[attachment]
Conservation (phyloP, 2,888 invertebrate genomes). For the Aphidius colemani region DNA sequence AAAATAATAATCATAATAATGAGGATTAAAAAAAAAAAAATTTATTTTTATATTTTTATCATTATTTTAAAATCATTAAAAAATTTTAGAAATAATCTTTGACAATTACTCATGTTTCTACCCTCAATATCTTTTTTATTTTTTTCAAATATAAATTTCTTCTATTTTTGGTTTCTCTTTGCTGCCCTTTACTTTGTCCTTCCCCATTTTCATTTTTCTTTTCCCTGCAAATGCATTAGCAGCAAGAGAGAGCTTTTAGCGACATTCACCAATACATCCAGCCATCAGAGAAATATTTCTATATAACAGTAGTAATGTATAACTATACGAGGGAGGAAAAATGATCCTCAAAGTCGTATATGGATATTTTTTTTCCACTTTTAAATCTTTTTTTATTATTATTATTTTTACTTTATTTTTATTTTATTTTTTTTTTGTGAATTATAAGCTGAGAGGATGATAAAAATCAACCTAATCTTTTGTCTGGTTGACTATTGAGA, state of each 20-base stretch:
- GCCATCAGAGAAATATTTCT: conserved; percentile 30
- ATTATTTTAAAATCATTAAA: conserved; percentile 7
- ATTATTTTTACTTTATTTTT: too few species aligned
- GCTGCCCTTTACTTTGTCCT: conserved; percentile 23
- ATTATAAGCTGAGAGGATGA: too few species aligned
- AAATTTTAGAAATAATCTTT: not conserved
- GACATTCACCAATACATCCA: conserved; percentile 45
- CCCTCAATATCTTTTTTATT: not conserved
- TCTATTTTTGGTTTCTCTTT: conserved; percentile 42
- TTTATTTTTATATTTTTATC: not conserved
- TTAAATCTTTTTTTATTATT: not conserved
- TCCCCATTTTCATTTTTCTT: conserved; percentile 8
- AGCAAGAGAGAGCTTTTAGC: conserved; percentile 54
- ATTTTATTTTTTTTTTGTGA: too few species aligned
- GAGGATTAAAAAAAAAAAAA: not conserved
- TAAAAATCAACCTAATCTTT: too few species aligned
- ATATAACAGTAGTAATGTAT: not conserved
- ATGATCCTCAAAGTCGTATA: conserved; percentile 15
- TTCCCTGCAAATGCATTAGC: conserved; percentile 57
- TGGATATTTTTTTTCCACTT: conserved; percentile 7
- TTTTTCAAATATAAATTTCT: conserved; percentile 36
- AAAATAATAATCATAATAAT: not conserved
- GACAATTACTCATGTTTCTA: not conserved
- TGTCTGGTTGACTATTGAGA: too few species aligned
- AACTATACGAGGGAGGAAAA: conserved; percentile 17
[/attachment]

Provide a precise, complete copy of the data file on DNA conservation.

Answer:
Conservation (phyloP, 2,888 invertebrate genomes). For the Aphidius colemani region DNA sequence AAAATAATAATCATAATAATGAGGATTAAAAAAAAAAAAATTTATTTTTATATTTTTATCATTATTTTAAAATCATTAAAAAATTTTAGAAATAATCTTTGACAATTACTCATGTTTCTACCCTCAATATCTTTTTTATTTTTTTCAAATATAAATTTCTTCTATTTTTGGTTTCTCTTTGCTGCCCTTTACTTTGTCCTTCCCCATTTTCATTTTTCTTTTCCCTGCAAATGCATTAGCAGCAAGAGAGAGCTTTTAGCGACATTCACCAATACATCCAGCCATCAGAGAAATATTTCTATATAACAGTAGTAATGTATAACTATACGAGGGAGGAAAAATGATCCTCAAAGTCGTATATGGATATTTTTTTTCCACTTTTAAATCTTTTTTTATTATTATTATTTTTACTTTATTTTTATTTTATTTTTTTTTTGTGAATTATAAGCTGAGAGGATGATAAAAATCAACCTAATCTTTTGTCTGGTTGACTATTGAGA, state of each 20-base stretch:
- GCCATCAGAGAAATATTTCT: conserved; percentile 30
- ATTATTTTAAAATCATTAAA: conserved; percentile 7
- ATTATTTTTACTTTATTTTT: too few species aligned
- GCTGCCCTTTACTTTGTCCT: conserved; percentile 23
- ATTATAAGCTGAGAGGATGA: too few species aligned
- AAATTTTAGAAATAATCTTT: not conserved
- GACATTCACCAATACATCCA: conserved; percentile 45
- CCCTCAATATCTTTTTTATT: not conserved
- TCTATTTTTGGTTTCTCTTT: conserved; percentile 42
- TTTATTTTTATATTTTTATC: not conserved
- TTAAATCTTTTTTTATTATT: not conserved
- TCCCCATTTTCATTTTTCTT: conserved; percentile 8
- AGCAAGAGAGAGCTTTTAGC: conserved; percentile 54
- ATTTTATTTTTTTTTTGTGA: too few species aligned
- GAGGATTAAAAAAAAAAAAA: not conserved
- TAAAAATCAACCTAATCTTT: too few species aligned
- ATATAACAGTAGTAATGTAT: not conserved
- ATGATCCTCAAAGTCGTATA: conserved; percentile 15
- TTCCCTGCAAATGCATTAGC: conserved; percentile 57
- TGGATATTTTTTTTCCACTT: conserved; percentile 7
- TTTTTCAAATATAAATTTCT: conserved; percentile 36
- AAAATAATAATCATAATAAT: not conserved
- GACAATTACTCATGTTTCTA: not conserved
- TGTCTGGTTGACTATTGAGA: too few species aligned
- AACTATACGAGGGAGGAAAA: conserved; percentile 17